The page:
by Ted Grossnickle
In recent years, my colleagues and I at JGA have worked with several liberal arts colleges to secure funding for new science facilities – and we’ve kept a close eye on similar efforts at other colleges.
For many, though not all, the back story is similar. A small institution, one not driven by large research programs and grant dollars, has focused on excellent teaching, broad academic excellence, and addressing other capital facility needs. In effect, many schools were content to continue with well-maintained but increasingly outdated science facilities built in the 1970s or even 1960s.
So long as they could educate their students well enough to prepare them for medical school or graduate programs, their science programs were deemed successful. But, like with so many other aspects of higher education, the world has changed and so have the expectations:
- Some of the most promising sectors for jobs for future graduates rely on emerging science and technology – technology many outdated science programs are ill prepared to equip them to pursue.
- Prospective students and their parents tour a campus today and when they note a science facility that is not up to date or much advanced past their own high school or in comparison with another college then leave with a negative impression – often not well articulated but detrimental to their choosing that college for study.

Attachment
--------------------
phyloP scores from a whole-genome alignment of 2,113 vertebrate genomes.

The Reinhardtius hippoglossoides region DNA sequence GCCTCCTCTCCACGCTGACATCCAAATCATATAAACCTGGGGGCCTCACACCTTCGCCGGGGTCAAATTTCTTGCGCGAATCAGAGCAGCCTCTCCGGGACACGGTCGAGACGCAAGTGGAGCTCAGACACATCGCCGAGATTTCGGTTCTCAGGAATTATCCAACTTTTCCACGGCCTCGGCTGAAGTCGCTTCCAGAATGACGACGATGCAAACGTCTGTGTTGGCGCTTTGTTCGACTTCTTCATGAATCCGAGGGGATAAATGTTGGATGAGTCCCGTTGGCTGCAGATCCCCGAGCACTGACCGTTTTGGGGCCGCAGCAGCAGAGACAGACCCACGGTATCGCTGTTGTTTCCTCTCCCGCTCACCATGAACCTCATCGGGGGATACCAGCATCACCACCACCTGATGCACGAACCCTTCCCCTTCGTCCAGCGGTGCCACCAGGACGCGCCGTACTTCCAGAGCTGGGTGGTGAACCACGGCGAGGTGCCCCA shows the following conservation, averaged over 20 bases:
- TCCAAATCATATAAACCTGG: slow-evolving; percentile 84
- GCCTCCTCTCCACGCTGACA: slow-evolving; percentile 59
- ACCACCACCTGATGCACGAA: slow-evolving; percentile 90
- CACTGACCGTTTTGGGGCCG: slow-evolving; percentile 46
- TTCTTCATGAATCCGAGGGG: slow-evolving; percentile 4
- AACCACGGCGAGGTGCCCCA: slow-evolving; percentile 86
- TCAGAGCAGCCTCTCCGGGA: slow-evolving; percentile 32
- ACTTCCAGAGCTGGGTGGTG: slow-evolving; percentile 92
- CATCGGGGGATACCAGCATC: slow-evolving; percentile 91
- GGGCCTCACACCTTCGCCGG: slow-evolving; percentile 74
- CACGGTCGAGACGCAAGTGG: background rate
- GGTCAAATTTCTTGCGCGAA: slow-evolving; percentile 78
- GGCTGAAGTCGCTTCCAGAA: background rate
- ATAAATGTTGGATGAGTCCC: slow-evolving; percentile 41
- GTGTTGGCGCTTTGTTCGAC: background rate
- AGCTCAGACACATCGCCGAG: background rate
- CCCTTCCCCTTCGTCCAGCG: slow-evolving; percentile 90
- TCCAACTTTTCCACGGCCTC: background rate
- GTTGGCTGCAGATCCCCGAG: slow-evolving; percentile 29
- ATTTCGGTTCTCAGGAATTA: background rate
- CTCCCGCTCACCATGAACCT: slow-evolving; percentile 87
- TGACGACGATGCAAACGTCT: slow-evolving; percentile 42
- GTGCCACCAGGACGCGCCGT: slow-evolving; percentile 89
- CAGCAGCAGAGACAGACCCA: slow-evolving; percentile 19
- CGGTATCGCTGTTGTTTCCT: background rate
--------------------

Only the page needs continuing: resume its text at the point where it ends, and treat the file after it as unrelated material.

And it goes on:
- Science facilities and programs aren’t just for medical school applicants anymore. More colleges are acting upon the understanding that a superb liberal arts experience makes a grounding, a very solid one, in the sciences critical. As one multi-million dollar donor told us “you can’t have a good liberal arts degree unless you have a good understanding of science.”
We’ve seen colleges use the following to good effect in recent years:
Focus: They have built upon strengths. If they have a particular niche or element of their sciences which distinguish them from others, they emphasize that – and build upon it.
Connect: They have utilized Science programs to become much more connected with companies that not only may want to hire their graduates but who also see value in interacting in a robust way with faculty and staff exchanges.
Model: They’ve grown the experiential elements of their work – so that companies and research organizations make available internships for students and they’ve made research with faculty a much more common experience today than it was 30 years ago.
Integrate: They’ve embraced exciting multi-disciplinary sciences that cause science programs and staff to work with faculty in very different and traditionally entirely separate disciplines.
In some ways, this has come later than it should. But we are encouraged by what we see now and anticipate great results from those that are innovating.